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Wesson, Franklin officials pleased with report cards FINAL IN A SERIES

MONTICELLO — Franklin County schools show mixed results on theMississippi Report Card 2000 while Wesson Attendance Center showsimprovement, but officials of both districts are pleased with thereport.

Franklin County High School posted scores above the stateaverage in Functional Literacy Examination (FLE) Reading andWriting and in Biology, but below average scores in FLE Math and inAlgebra and U.S. History.

Principal M.D. Bilbo said the results were typical, and he washappy with the school’s performance.

“When you compare us with schools in southwest Mississippi we dopretty well,” he said. “It’s hard to compete with some schools likeOcean Springs and other Level 5 schools.”

Bilbo said what concerned him the most was the consistent lowscores in math, beginning at the elementary level with FLE Math andcarrying forward to the high school’s Algebra testing.

District students scored a 259.2 on FLE Math to the stateaverage of 265.0, and in Algebra their average of 291.5 fell shortof the state average of 303.3.

“Math worries me a little bit,” he said.

Bilbo said the high school is taking steps to correct theirAlgebra scores in three ways.

They are trying to work closer with the junior high to better”sequence” the math courses. In other words, he said, to improvethe transition from junior high to high school math.

The high school is also offering a transition to algebra classto improve math scores and has established a program for 9thgraders called Learning Strategies, which is taught in conjunctionwith pre-algebra.

Despite the mixed results, the district posted strong ACTscores. District students posted a 21.7 average as compared to thestate average of 19.8 while having only 20 percent of its studentsin the lower quartile to the state’s 39.7 percent.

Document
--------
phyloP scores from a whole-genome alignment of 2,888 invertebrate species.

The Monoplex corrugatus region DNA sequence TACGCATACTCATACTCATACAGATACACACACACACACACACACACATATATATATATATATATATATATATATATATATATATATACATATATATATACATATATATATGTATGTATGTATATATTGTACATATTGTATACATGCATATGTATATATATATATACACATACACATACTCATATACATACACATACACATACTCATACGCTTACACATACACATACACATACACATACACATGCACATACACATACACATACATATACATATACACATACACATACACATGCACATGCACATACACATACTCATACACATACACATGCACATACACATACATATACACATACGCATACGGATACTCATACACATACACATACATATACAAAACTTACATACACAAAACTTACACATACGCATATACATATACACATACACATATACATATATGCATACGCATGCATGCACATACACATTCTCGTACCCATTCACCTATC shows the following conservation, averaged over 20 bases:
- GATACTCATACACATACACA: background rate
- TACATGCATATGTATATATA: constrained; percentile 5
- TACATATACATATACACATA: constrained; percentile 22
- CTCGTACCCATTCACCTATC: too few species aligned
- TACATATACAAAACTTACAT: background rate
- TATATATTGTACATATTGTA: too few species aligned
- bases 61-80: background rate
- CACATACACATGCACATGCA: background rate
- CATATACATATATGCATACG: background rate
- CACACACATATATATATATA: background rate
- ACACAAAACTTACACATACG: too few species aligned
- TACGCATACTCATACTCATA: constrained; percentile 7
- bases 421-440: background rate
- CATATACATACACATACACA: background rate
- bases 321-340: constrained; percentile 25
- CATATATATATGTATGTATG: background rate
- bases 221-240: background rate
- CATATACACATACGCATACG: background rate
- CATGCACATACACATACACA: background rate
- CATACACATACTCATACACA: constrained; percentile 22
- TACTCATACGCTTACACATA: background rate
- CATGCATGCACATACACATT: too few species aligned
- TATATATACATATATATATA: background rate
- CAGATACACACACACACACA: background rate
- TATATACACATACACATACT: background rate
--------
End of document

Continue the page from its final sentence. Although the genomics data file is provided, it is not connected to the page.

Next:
“We’ve been fortunate with our ACT scores,” Bilbo said. “We dowell there when compared with schools around the state.”

At Wesson Attendance Center, Principal Billy Britt said he waspleased with the report card.

“I think it was a good one. Of course, there is always room forimprovement,” he said.

Scores at the school were several points above the state averagein every category except Algebra and U.S. History, which fell justshort of that goal.

In addition, the school’s percentage of students in the lowerquartile was lower than the state average in all subjects exceptAlgebra and U.S. History.

“We are very pleased with that,” Britt said.

This combination would appear to have served the students wellon the ACT scores. They averaged a 21.2 score as compared to thestate average of 19.8. There appears to be a marked contrastbetween students, however, as 51.1 percent of WAC students fell inthe lower quartile in ACT testing. The state average was 39.7.

Britt said he is proud of the scores, but added that he was notthe school principal at the time but was serving as thesuperintendent of Lincoln County School District. The MississippiReport Card 2000 is actually composed of information compiled fromthe 1998-1999 school year.

“I wasn’t there at the time so I can’t really speak for the kidsthere,” he said.

Britt, who is in his first year as principal of WAC, said hebelieves Wesson has the opportunity to advance its accreditationlevel during the next few years.

“Our goal is to be Level 5,” he said. “We’ve got good teachersand kids. To reach Level 5, you also need parental involvement, andI think we have that as well.”

During Britt’s tenure as superintendent, Lincoln County Schoolsaccreditation level rose from 3.5 to 3.8.